Farvardin said she also expects to see more developments for aging in place. She described this model as “more expensive upfront, but better in the long run,” given how difficult it can be for seniors to pick up and move. “I think if we can help them age in place, that would be better,” she said.

Farvardin is happy senior living communities are incorporating mixed-use elements, such as retail, on the ground floor.

“I would love to see more intergenerational housing and lot more mixed-use components,” she said.

She enjoys collaborating with partner firms, such as landscape architects, on complex projects that engage an entire community. And she said that enthusiastic spirit of collaboration carries over to her HKS Senior Living practice colleagues.

“I think we’ve got a really robust team here that likes problem solving,” she said. “It’s exciting, leveraging the talent across the globe that HKS has.”

Paying it Forward

Farvardin considers herself fortunate to have had the constant support of family and mentors throughout her career.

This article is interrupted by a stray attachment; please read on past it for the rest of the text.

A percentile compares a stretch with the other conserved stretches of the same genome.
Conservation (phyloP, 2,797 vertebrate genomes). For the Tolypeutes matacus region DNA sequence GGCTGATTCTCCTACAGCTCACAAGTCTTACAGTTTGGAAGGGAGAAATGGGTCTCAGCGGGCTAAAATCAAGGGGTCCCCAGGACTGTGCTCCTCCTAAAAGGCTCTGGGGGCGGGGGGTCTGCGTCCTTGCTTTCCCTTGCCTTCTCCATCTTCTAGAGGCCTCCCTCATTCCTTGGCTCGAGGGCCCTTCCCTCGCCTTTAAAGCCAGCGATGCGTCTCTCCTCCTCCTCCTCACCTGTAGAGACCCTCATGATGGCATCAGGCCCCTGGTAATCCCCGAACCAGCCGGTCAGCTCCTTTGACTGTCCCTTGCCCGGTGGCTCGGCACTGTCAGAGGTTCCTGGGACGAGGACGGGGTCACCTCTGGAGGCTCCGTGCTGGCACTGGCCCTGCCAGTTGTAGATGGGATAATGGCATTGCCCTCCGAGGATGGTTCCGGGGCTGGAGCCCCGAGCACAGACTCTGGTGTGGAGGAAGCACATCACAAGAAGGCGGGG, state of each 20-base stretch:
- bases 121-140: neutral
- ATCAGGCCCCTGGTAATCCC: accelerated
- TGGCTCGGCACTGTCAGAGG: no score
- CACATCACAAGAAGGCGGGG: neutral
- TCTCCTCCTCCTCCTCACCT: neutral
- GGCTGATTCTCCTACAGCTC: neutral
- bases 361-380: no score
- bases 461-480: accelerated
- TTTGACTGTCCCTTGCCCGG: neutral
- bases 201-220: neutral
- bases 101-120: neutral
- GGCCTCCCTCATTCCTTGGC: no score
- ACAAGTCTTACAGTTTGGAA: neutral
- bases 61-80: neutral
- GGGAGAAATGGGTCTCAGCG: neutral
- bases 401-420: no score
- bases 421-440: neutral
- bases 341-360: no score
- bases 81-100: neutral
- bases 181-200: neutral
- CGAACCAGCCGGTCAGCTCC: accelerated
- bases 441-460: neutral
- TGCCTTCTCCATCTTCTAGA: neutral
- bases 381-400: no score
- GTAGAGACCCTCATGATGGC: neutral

But now it’s time for Farvardin to pay all of that backing and encouragement forward.

So, she regularly organizes meetings with less experienced designers to see how they are doing and never fails to ask what she can do to support their growth. Farvardin has been a longtime mentor to Gaby Espinosa, a designer in Senior Living who started her design career at D2 in 2016 and shifted to HKS in 2020 when the firms merged.

“Siobhan looks for how each of us can shine and pushes us towards that. She motivates each one of us to grow and gives credit where credit is due,” Espinosa said. “It just seems like she wants us all to do better and be better and learn more.”

Farvardin’s new role in the Senior Living practice will mean more responsibilities — and even more people to mentor — but Espinosa said she’s thrilled to see her role model expand her wings.

“Seeing how she’s grown, taken on more responsibility, and how she commands a room and handles uncomfortable situations just shows me that I can do it too,” Espinosa said. “That’s who I want to be in 10-15 years.”

Farvardin (far right) and her friends have taken many trips across the U.S. to run marathons together.

Farvardin says her team-oriented mindset actually comes from her love of sports. She grew up playing volleyball and has spent many of her adult years traveling to different U.S. cities to run marathons with her closest girlfriends. Her beloved Dallas Mavericks have also helped her grow as a leader.

“I don’t care for a team that’s just about one individual,” Farvardin said. “The best teams are like the Dallas Mavericks, where so many people are good. They work together, and they play off each other’s strengths. That’s what I hope for our group at HKS.”